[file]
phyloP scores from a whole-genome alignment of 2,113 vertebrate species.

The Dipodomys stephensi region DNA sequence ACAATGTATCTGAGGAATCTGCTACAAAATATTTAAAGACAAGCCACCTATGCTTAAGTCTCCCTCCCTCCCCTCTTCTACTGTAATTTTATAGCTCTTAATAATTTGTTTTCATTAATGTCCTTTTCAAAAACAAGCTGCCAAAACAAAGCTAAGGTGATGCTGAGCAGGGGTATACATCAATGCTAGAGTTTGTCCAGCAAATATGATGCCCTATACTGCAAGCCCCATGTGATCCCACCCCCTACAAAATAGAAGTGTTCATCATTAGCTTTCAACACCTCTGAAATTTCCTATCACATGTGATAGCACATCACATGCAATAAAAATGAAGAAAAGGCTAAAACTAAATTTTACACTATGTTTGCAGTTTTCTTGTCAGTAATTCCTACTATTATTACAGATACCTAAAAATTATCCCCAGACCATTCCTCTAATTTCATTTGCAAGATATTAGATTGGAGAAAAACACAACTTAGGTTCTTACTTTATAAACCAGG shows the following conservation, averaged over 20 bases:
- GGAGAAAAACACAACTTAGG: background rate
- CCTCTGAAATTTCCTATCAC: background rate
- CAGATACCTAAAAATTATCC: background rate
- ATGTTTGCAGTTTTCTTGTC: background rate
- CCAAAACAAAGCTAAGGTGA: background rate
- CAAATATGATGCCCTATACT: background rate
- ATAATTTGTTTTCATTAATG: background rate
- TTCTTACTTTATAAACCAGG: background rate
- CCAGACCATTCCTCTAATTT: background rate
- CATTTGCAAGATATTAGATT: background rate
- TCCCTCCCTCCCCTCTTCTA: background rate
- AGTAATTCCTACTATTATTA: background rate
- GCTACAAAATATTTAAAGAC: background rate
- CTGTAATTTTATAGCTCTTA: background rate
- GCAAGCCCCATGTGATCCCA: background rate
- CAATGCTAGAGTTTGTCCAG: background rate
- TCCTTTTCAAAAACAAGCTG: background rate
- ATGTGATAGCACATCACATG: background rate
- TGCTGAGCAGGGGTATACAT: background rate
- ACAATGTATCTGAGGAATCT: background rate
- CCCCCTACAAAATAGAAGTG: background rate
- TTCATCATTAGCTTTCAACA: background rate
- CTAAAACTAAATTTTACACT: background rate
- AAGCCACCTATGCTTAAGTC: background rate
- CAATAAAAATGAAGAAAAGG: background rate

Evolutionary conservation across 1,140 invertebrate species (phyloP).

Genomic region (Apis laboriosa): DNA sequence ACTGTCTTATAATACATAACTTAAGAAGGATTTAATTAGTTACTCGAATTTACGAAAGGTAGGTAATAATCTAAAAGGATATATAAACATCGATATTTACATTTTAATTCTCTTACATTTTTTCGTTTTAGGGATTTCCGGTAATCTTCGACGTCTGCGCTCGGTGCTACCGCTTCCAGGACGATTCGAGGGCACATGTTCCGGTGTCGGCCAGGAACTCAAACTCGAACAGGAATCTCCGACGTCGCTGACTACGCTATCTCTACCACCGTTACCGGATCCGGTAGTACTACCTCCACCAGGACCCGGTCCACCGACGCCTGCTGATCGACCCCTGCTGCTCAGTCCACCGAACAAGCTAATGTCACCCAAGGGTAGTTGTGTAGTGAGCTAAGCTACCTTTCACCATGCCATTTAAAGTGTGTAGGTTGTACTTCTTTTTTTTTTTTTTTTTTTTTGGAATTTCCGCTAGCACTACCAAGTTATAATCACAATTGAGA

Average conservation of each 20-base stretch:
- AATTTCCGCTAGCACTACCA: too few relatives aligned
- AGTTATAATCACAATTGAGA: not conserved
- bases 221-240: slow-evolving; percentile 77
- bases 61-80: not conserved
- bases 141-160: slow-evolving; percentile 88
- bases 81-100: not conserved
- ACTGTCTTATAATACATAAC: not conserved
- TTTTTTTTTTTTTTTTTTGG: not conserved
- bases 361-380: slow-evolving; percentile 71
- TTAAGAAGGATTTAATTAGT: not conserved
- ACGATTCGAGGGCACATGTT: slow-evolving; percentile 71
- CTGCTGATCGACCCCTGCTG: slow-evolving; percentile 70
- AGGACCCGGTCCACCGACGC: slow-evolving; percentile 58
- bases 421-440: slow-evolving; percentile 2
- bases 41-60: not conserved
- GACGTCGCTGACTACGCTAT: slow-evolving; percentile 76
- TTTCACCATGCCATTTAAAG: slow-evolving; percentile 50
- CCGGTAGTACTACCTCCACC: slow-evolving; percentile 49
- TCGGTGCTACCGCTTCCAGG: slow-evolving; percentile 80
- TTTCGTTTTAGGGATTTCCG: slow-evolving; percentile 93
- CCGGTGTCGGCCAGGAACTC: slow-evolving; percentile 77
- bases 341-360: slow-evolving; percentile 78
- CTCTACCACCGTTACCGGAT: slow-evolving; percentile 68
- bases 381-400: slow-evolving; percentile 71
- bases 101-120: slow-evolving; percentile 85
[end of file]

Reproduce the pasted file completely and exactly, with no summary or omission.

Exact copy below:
phyloP scores from a whole-genome alignment of 2,113 vertebrate species.

The Dipodomys stephensi region DNA sequence ACAATGTATCTGAGGAATCTGCTACAAAATATTTAAAGACAAGCCACCTATGCTTAAGTCTCCCTCCCTCCCCTCTTCTACTGTAATTTTATAGCTCTTAATAATTTGTTTTCATTAATGTCCTTTTCAAAAACAAGCTGCCAAAACAAAGCTAAGGTGATGCTGAGCAGGGGTATACATCAATGCTAGAGTTTGTCCAGCAAATATGATGCCCTATACTGCAAGCCCCATGTGATCCCACCCCCTACAAAATAGAAGTGTTCATCATTAGCTTTCAACACCTCTGAAATTTCCTATCACATGTGATAGCACATCACATGCAATAAAAATGAAGAAAAGGCTAAAACTAAATTTTACACTATGTTTGCAGTTTTCTTGTCAGTAATTCCTACTATTATTACAGATACCTAAAAATTATCCCCAGACCATTCCTCTAATTTCATTTGCAAGATATTAGATTGGAGAAAAACACAACTTAGGTTCTTACTTTATAAACCAGG shows the following conservation, averaged over 20 bases:
- GGAGAAAAACACAACTTAGG: background rate
- CCTCTGAAATTTCCTATCAC: background rate
- CAGATACCTAAAAATTATCC: background rate
- ATGTTTGCAGTTTTCTTGTC: background rate
- CCAAAACAAAGCTAAGGTGA: background rate
- CAAATATGATGCCCTATACT: background rate
- ATAATTTGTTTTCATTAATG: background rate
- TTCTTACTTTATAAACCAGG: background rate
- CCAGACCATTCCTCTAATTT: background rate
- CATTTGCAAGATATTAGATT: background rate
- TCCCTCCCTCCCCTCTTCTA: background rate
- AGTAATTCCTACTATTATTA: background rate
- GCTACAAAATATTTAAAGAC: background rate
- CTGTAATTTTATAGCTCTTA: background rate
- GCAAGCCCCATGTGATCCCA: background rate
- CAATGCTAGAGTTTGTCCAG: background rate
- TCCTTTTCAAAAACAAGCTG: background rate
- ATGTGATAGCACATCACATG: background rate
- TGCTGAGCAGGGGTATACAT: background rate
- ACAATGTATCTGAGGAATCT: background rate
- CCCCCTACAAAATAGAAGTG: background rate
- TTCATCATTAGCTTTCAACA: background rate
- CTAAAACTAAATTTTACACT: background rate
- AAGCCACCTATGCTTAAGTC: background rate
- CAATAAAAATGAAGAAAAGG: background rate

Evolutionary conservation across 1,140 invertebrate species (phyloP).

Genomic region (Apis laboriosa): DNA sequence ACTGTCTTATAATACATAACTTAAGAAGGATTTAATTAGTTACTCGAATTTACGAAAGGTAGGTAATAATCTAAAAGGATATATAAACATCGATATTTACATTTTAATTCTCTTACATTTTTTCGTTTTAGGGATTTCCGGTAATCTTCGACGTCTGCGCTCGGTGCTACCGCTTCCAGGACGATTCGAGGGCACATGTTCCGGTGTCGGCCAGGAACTCAAACTCGAACAGGAATCTCCGACGTCGCTGACTACGCTATCTCTACCACCGTTACCGGATCCGGTAGTACTACCTCCACCAGGACCCGGTCCACCGACGCCTGCTGATCGACCCCTGCTGCTCAGTCCACCGAACAAGCTAATGTCACCCAAGGGTAGTTGTGTAGTGAGCTAAGCTACCTTTCACCATGCCATTTAAAGTGTGTAGGTTGTACTTCTTTTTTTTTTTTTTTTTTTTTGGAATTTCCGCTAGCACTACCAAGTTATAATCACAATTGAGA

Average conservation of each 20-base stretch:
- AATTTCCGCTAGCACTACCA: too few relatives aligned
- AGTTATAATCACAATTGAGA: not conserved
- bases 221-240: slow-evolving; percentile 77
- bases 61-80: not conserved
- bases 141-160: slow-evolving; percentile 88
- bases 81-100: not conserved
- ACTGTCTTATAATACATAAC: not conserved
- TTTTTTTTTTTTTTTTTTGG: not conserved
- bases 361-380: slow-evolving; percentile 71
- TTAAGAAGGATTTAATTAGT: not conserved
- ACGATTCGAGGGCACATGTT: slow-evolving; percentile 71
- CTGCTGATCGACCCCTGCTG: slow-evolving; percentile 70
- AGGACCCGGTCCACCGACGC: slow-evolving; percentile 58
- bases 421-440: slow-evolving; percentile 2
- bases 41-60: not conserved
- GACGTCGCTGACTACGCTAT: slow-evolving; percentile 76
- TTTCACCATGCCATTTAAAG: slow-evolving; percentile 50
- CCGGTAGTACTACCTCCACC: slow-evolving; percentile 49
- TCGGTGCTACCGCTTCCAGG: slow-evolving; percentile 80
- TTTCGTTTTAGGGATTTCCG: slow-evolving; percentile 93
- CCGGTGTCGGCCAGGAACTC: slow-evolving; percentile 77
- bases 341-360: slow-evolving; percentile 78
- CTCTACCACCGTTACCGGAT: slow-evolving; percentile 68
- bases 381-400: slow-evolving; percentile 71
- bases 101-120: slow-evolving; percentile 85